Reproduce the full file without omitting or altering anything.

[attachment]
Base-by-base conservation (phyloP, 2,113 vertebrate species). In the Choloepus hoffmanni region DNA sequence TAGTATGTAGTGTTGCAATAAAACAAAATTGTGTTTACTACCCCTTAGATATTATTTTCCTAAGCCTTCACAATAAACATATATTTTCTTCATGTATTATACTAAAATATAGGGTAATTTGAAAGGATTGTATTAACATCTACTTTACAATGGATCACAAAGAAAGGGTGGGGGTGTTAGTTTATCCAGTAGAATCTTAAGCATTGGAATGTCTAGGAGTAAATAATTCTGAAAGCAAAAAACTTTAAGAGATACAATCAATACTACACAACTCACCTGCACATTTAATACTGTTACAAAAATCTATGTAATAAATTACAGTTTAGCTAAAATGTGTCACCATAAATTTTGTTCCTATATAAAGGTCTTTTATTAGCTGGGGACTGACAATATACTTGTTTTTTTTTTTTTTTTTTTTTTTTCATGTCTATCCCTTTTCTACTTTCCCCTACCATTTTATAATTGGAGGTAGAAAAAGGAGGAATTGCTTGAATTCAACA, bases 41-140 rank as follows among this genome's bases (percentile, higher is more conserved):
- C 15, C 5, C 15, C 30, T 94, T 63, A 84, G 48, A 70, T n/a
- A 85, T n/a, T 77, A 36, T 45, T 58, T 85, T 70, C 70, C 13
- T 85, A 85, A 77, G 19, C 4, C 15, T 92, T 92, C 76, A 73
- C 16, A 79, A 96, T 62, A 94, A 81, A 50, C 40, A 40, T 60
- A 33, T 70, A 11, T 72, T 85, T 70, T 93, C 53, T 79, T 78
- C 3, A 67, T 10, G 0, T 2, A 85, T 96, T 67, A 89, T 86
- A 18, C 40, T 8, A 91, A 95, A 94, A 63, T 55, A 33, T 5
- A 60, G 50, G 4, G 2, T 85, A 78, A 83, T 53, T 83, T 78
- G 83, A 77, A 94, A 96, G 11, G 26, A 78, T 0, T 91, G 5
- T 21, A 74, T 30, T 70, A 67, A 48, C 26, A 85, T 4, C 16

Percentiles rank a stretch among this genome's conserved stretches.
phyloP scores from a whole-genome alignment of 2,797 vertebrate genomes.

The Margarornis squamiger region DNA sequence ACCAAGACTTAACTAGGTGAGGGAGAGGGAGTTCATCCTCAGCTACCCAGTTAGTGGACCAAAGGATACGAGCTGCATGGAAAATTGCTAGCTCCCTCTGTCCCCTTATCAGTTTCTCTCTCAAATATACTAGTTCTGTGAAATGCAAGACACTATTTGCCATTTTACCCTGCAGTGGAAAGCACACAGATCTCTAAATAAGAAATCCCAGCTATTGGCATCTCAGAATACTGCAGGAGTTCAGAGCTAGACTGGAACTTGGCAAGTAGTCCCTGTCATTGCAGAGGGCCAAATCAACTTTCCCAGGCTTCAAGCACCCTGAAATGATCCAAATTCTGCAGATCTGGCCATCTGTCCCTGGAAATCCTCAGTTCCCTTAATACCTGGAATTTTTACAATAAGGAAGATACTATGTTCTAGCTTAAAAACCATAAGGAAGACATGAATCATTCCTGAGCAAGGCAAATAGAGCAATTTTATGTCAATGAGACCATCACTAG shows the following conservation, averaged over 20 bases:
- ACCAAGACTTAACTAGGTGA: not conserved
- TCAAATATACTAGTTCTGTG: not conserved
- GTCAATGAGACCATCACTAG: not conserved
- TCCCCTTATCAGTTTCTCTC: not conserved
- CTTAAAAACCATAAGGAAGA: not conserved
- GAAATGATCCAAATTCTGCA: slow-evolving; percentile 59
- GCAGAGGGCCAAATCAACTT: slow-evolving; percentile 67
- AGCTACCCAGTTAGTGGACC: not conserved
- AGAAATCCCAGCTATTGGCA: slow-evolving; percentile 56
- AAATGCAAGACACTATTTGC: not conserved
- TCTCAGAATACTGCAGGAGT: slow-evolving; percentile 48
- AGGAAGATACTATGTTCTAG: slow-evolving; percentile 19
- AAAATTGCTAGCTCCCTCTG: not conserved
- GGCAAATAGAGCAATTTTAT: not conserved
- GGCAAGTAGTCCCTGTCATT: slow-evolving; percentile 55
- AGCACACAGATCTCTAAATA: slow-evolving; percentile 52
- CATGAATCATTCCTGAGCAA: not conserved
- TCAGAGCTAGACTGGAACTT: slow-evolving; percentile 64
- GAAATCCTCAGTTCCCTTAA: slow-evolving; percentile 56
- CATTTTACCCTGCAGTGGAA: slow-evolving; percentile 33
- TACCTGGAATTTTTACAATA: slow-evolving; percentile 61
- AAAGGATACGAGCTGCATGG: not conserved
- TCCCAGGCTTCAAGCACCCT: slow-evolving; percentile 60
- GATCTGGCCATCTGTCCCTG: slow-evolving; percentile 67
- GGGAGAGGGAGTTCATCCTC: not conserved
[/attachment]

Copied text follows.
Base-by-base conservation (phyloP, 2,113 vertebrate species). In the Choloepus hoffmanni region DNA sequence TAGTATGTAGTGTTGCAATAAAACAAAATTGTGTTTACTACCCCTTAGATATTATTTTCCTAAGCCTTCACAATAAACATATATTTTCTTCATGTATTATACTAAAATATAGGGTAATTTGAAAGGATTGTATTAACATCTACTTTACAATGGATCACAAAGAAAGGGTGGGGGTGTTAGTTTATCCAGTAGAATCTTAAGCATTGGAATGTCTAGGAGTAAATAATTCTGAAAGCAAAAAACTTTAAGAGATACAATCAATACTACACAACTCACCTGCACATTTAATACTGTTACAAAAATCTATGTAATAAATTACAGTTTAGCTAAAATGTGTCACCATAAATTTTGTTCCTATATAAAGGTCTTTTATTAGCTGGGGACTGACAATATACTTGTTTTTTTTTTTTTTTTTTTTTTTTCATGTCTATCCCTTTTCTACTTTCCCCTACCATTTTATAATTGGAGGTAGAAAAAGGAGGAATTGCTTGAATTCAACA, bases 41-140 rank as follows among this genome's bases (percentile, higher is more conserved):
- C 15, C 5, C 15, C 30, T 94, T 63, A 84, G 48, A 70, T n/a
- A 85, T n/a, T 77, A 36, T 45, T 58, T 85, T 70, C 70, C 13
- T 85, A 85, A 77, G 19, C 4, C 15, T 92, T 92, C 76, A 73
- C 16, A 79, A 96, T 62, A 94, A 81, A 50, C 40, A 40, T 60
- A 33, T 70, A 11, T 72, T 85, T 70, T 93, C 53, T 79, T 78
- C 3, A 67, T 10, G 0, T 2, A 85, T 96, T 67, A 89, T 86
- A 18, C 40, T 8, A 91, A 95, A 94, A 63, T 55, A 33, T 5
- A 60, G 50, G 4, G 2, T 85, A 78, A 83, T 53, T 83, T 78
- G 83, A 77, A 94, A 96, G 11, G 26, A 78, T 0, T 91, G 5
- T 21, A 74, T 30, T 70, A 67, A 48, C 26, A 85, T 4, C 16

Percentiles rank a stretch among this genome's conserved stretches.
phyloP scores from a whole-genome alignment of 2,797 vertebrate genomes.

The Margarornis squamiger region DNA sequence ACCAAGACTTAACTAGGTGAGGGAGAGGGAGTTCATCCTCAGCTACCCAGTTAGTGGACCAAAGGATACGAGCTGCATGGAAAATTGCTAGCTCCCTCTGTCCCCTTATCAGTTTCTCTCTCAAATATACTAGTTCTGTGAAATGCAAGACACTATTTGCCATTTTACCCTGCAGTGGAAAGCACACAGATCTCTAAATAAGAAATCCCAGCTATTGGCATCTCAGAATACTGCAGGAGTTCAGAGCTAGACTGGAACTTGGCAAGTAGTCCCTGTCATTGCAGAGGGCCAAATCAACTTTCCCAGGCTTCAAGCACCCTGAAATGATCCAAATTCTGCAGATCTGGCCATCTGTCCCTGGAAATCCTCAGTTCCCTTAATACCTGGAATTTTTACAATAAGGAAGATACTATGTTCTAGCTTAAAAACCATAAGGAAGACATGAATCATTCCTGAGCAAGGCAAATAGAGCAATTTTATGTCAATGAGACCATCACTAG shows the following conservation, averaged over 20 bases:
- ACCAAGACTTAACTAGGTGA: not conserved
- TCAAATATACTAGTTCTGTG: not conserved
- GTCAATGAGACCATCACTAG: not conserved
- TCCCCTTATCAGTTTCTCTC: not conserved
- CTTAAAAACCATAAGGAAGA: not conserved
- GAAATGATCCAAATTCTGCA: slow-evolving; percentile 59
- GCAGAGGGCCAAATCAACTT: slow-evolving; percentile 67
- AGCTACCCAGTTAGTGGACC: not conserved
- AGAAATCCCAGCTATTGGCA: slow-evolving; percentile 56
- AAATGCAAGACACTATTTGC: not conserved
- TCTCAGAATACTGCAGGAGT: slow-evolving; percentile 48
- AGGAAGATACTATGTTCTAG: slow-evolving; percentile 19
- AAAATTGCTAGCTCCCTCTG: not conserved
- GGCAAATAGAGCAATTTTAT: not conserved
- GGCAAGTAGTCCCTGTCATT: slow-evolving; percentile 55
- AGCACACAGATCTCTAAATA: slow-evolving; percentile 52
- CATGAATCATTCCTGAGCAA: not conserved
- TCAGAGCTAGACTGGAACTT: slow-evolving; percentile 64
- GAAATCCTCAGTTCCCTTAA: slow-evolving; percentile 56
- CATTTTACCCTGCAGTGGAA: slow-evolving; percentile 33
- TACCTGGAATTTTTACAATA: slow-evolving; percentile 61
- AAAGGATACGAGCTGCATGG: not conserved
- TCCCAGGCTTCAAGCACCCT: slow-evolving; percentile 60
- GATCTGGCCATCTGTCCCTG: slow-evolving; percentile 67
- GGGAGAGGGAGTTCATCCTC: not conserved